D. J. Standish
4730, Sheppard Lane, Ellicott City, Howard County
Richland Farm consists of a log and frame house, the earliest section of which is presumed to date from c. 1781, and a complement of domestic and agricultural outbuildings reflecting the farm’s continuous use through the mid 20th century. The main block of the main house, facing southeast towards Sheppard Lane, was built in three sections, with a large addition on the rear. The three main sections, all clad in weatherboards, each have a gable roof running northeast-southwest, covered with new wooden shakes. The northeast section of the main block, of frame construction, is two stories high, three bays wide and two deep with an interior brick chimney on the northeast gable end. The center section, constructed of log, is also two stories high, three bays wide and two deep, and has an exterior brick chimney on the southwest gable end. The southwest section is one story, and one bay by one bay. It is also of log, with weatherboards on the southeast elevation and German siding on the southwest. The entire southeast elevation is sheltered by a one-story shed-roofed porch supported by Doric columns, which wraps around the northeast gable end of the building. The portion of the porch in front of the southwest section is partially enclosed and is supported by square posts. The northeast section of the building has a six-panel door in the southwest bay of the first story, with sidelights and a fanlight. The center and northeast bays contain French doors with five lights in each half of each pair. The center section has three French doors on the first story, which match those in the northeast section. The second stories of both of these sections contain three 6/6 sash windows. The southwest elevation of the center section has two small 4-light windows flanking the exterior chimney in the attic gable. The southwest section of the main block is set back about 6” and has no openings. The southwest facade of this section bears a tripartite window on the first floor, consisting of a 6/6 sash window flanked by narrow 2/2 windows. The second floor has paired 8-light casements. There is a new one-story shed-roofed addition on the northwest side of the southwest section, covering five bays and connecting to the two-story rear addition. This addition, itself, contains two sections. That perpendicular with the main block is three wide bays long, containing a combination of 6/6 and tripartite windows on both stories. An interior chimney pierces the northeast roof slope. Attached to this addition on the northwest gable end is a 2-story section, running northeast-southwest, parallel with the main block. This section is one wide bay on its northwest and southeast facades, and one narrow bay on its northeast and southwest gable ends. This section is pierced by several tripartite windows and French doors. A one-story portico shelters the French doors on the southwest gable end, supported by square posts and carrying a balustraded deck accessed by second-floor French doors with sidelights and transom. Above this door, in the attic gable, is a pair of 3-light casement windows. An interior brick chimney stands at the northeast gable end, flanked by 2/2 windows on the first floor, 6/6 windows on the second floor, and small attic windows in the gable. This elevation of this section is extended to the southeast by another bay on both floors, covered by a shed roof. The northeast elevation of the main block holds a single 6/6 window in the southeast bay of the second floor, and two small 4-light windows in the attic gable. Also on the property are the Superintendent’s House, a two-story, four bay by two bay structure also facing southeast with an interior brick chimney on each gable end. The southwest half of this building is a log structure, and the northeast half is a frame addition. There is a two-story, two-bay by two-bay frame wing on the northwest clad in German siding. The Gardener’s Cottage is a one-story, three-bay by one-bay frame structure with a one-bay shed addition on the southeast. Also on the property are a frame wagon shed, a tractor shed and smokehouse with board-and-batten siding, and a barn with vertical siding and board-and-batten siding on its additions. A stone springhouse and “Barrack” complete the outbuildings.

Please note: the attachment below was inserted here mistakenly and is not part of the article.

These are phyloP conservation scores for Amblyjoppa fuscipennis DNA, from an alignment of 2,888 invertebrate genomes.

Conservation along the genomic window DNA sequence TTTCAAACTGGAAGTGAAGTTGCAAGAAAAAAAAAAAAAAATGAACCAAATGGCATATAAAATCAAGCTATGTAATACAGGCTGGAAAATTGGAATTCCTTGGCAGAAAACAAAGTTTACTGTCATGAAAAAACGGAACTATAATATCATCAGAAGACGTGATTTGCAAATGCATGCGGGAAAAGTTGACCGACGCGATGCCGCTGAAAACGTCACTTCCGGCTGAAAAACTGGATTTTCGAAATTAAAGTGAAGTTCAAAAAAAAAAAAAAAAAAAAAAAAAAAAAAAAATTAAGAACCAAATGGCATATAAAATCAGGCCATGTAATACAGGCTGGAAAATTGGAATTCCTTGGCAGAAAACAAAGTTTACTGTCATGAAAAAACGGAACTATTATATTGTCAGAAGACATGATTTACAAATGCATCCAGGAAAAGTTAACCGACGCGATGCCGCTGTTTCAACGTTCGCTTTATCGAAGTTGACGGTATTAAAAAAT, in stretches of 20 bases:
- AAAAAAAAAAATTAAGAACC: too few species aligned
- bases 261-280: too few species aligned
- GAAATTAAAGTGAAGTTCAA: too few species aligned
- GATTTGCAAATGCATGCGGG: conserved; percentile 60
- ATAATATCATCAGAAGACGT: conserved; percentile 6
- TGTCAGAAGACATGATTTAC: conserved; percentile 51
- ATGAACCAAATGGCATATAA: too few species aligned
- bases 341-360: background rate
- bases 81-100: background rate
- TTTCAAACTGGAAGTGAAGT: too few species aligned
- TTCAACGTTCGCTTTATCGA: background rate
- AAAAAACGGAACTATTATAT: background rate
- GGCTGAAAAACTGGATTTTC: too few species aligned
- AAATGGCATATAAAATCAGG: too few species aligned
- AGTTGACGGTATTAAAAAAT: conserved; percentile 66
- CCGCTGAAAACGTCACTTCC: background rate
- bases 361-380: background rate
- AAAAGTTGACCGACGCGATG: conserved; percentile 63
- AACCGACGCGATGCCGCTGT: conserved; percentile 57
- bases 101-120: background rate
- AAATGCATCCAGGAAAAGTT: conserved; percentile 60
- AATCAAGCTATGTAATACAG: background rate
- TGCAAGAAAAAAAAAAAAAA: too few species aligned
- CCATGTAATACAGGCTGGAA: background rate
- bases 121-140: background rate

Richland Farm is architecturally significant as a representative example of a type of farmstead which characterized rural Howard County from the late 18th century until the mid 20th century. The property retains an extensive complement of farm outbuildings, documenting the evolution of the farm through the period. It has remained in the ownership of the original family since its establishment, and remains under cultivation. The property derives additional historical significance for its association with the development of agriculture in Howard County. The county has experienced rapid suburban development since the mid 20th century, and Richland Farm represents a rare survival.